I hate depression. I hate that people have to suffer from it. I love that God hates depression too.

Hi’ my name is noggy or ANeuring and we are talking about mental health. This video will be articulating what it feels like to have depression using my story of starting to struggle with it. Just a quick spoiler alert, it sucks and was way worse than I could have possible imagined.

But before I get to that, I kind of have to tell you about my life before depression. In that context we will be able to better understand why I started struggling with depression and also will have a ‘before and after’ comparison with life prior to depression.

I was born in England, but spent the rest of my childhood in East Africa. My parents were volunteering with NGO’s In Western Uganda at the time. We lived in a very rural place that was in the midst of a lowkey civil war. I remember hardly any of this because we were evacuated out when I was almost three. Although my dad did stay because he was a doctor. And doctors need to stay where people are hurt. The only memory I have is of my mum being worried about my dad because of all the land mines.

The next fourteen years of my life were mainly spent in central Kenya. There I went to Rift Valley Academy, made lots of friends, and got to know God more. I have always believed in God and believe He is perfectly good and loving. Thus it is my privilege and joy to serve Him in all I do.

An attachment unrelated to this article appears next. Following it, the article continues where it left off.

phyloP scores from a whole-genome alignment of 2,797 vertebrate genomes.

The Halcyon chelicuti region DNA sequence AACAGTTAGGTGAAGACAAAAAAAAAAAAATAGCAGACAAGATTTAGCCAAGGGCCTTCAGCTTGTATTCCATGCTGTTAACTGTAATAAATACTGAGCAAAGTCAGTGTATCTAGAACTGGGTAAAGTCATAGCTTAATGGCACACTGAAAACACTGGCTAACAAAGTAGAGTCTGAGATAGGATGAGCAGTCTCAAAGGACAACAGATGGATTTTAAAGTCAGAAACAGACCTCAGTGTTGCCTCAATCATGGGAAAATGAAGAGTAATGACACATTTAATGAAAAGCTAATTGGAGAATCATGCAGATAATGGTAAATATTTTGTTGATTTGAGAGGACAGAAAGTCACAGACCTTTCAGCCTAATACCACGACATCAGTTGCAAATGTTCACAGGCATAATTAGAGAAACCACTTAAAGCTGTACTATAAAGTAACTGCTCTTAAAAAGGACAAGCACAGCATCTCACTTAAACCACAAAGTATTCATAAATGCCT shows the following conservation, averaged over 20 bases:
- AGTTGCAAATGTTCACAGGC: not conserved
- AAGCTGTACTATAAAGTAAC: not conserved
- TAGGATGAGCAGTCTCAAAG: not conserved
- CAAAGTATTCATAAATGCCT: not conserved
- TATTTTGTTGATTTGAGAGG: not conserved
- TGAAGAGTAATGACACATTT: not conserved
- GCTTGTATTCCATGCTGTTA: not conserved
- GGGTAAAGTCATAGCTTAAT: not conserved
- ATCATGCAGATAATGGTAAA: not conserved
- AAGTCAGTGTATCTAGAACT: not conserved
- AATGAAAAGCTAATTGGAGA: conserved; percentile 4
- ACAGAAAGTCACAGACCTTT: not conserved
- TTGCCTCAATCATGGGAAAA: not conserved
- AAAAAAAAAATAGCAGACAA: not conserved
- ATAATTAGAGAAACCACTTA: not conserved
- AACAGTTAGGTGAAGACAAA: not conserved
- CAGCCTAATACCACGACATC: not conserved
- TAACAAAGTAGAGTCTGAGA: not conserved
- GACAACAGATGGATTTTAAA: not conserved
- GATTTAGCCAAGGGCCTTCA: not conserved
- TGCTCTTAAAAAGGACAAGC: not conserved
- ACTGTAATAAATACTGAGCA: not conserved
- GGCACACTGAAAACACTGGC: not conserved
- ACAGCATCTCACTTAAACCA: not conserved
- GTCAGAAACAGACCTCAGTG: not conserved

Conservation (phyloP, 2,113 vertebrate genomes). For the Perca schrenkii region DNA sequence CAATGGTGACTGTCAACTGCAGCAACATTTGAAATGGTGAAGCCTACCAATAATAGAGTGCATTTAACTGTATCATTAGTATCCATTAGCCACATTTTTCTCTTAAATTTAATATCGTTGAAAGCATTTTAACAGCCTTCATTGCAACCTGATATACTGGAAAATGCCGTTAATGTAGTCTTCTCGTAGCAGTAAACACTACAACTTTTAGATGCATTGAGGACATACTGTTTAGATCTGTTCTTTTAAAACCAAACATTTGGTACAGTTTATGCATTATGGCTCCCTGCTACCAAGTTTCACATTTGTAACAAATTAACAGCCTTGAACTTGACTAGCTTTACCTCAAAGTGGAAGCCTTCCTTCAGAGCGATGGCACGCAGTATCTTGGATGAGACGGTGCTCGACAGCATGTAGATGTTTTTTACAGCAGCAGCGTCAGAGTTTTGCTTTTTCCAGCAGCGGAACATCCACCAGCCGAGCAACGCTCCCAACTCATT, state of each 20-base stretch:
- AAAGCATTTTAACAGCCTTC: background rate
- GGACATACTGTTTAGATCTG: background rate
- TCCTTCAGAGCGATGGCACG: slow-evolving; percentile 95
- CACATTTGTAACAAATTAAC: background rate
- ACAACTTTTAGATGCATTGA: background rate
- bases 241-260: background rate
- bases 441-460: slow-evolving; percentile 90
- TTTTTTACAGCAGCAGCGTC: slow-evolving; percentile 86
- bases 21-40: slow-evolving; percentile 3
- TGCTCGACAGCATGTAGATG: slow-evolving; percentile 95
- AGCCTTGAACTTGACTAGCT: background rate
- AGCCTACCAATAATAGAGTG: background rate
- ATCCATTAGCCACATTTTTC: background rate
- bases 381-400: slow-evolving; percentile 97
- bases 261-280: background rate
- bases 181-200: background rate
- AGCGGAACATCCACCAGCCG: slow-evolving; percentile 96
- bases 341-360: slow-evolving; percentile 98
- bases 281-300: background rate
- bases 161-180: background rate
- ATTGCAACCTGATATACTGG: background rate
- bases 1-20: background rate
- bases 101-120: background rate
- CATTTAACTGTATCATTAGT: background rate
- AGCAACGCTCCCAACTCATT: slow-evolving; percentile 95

At school I played football and rugby and loved it. I lived in a dorm with 20 other guys my age, it was awesome and crazy. I had lots of friends and did well at school. I didn’t fit the unhelpful stereotype of the type of person who struggled with mental illness. I was energetic, happy, athletic, and had lots of close friendships. But the stereotype is woefully inaccurate (insert foreshadowing text).

Growing up in East Africa makes me a third culture kid (TCK). A TCK is someone who has spent a significant portion of their formative years in a culture other than their parents’ culture. Thus Britain, my parents’ culture, is one culture, East Africa, the cultures I grew up in, is another, and I am the third one, a cultural cocktail shared only with other TCKs. We have a unique set of experiences but also face unique set of challenges.

I loved growing up in East Africa, but there were significantly difficult events. We were evacuated form a war zone when I was young. In 2007 the Kenyan elections were rigged and it result in nationwide fighting. People were going around fighting and killing each other because of the tribe they belonged to. We had about 20 people hiding in our house some nights because they were afraid that their houses were going to be attacked. I distinctly remember my Mum asking me if I minded having all the people in our house at night. Of course I didn’t because God commands us to love our neighbour as ourselves. There was also challenges with terrorists, disease, crooked police, and my pale British skin getting sunburnt.

 
Overall, despite these things and many others, I love Kenya. The people there are incredibly warm and welcoming, always friendly and willing to take in a stranger. I loved my time growing up.

Moving to the UK was tough. It was a massive transition with so much change. I was not comfortable with anything in the UK and certainly had no idea how things were done over here. Culture is very deep seated in our being. It isn’t just the way which we speak or dress, but the way that we perceive reality and how that is expressed. I had no idea of the totality of it until I started at university in 2012.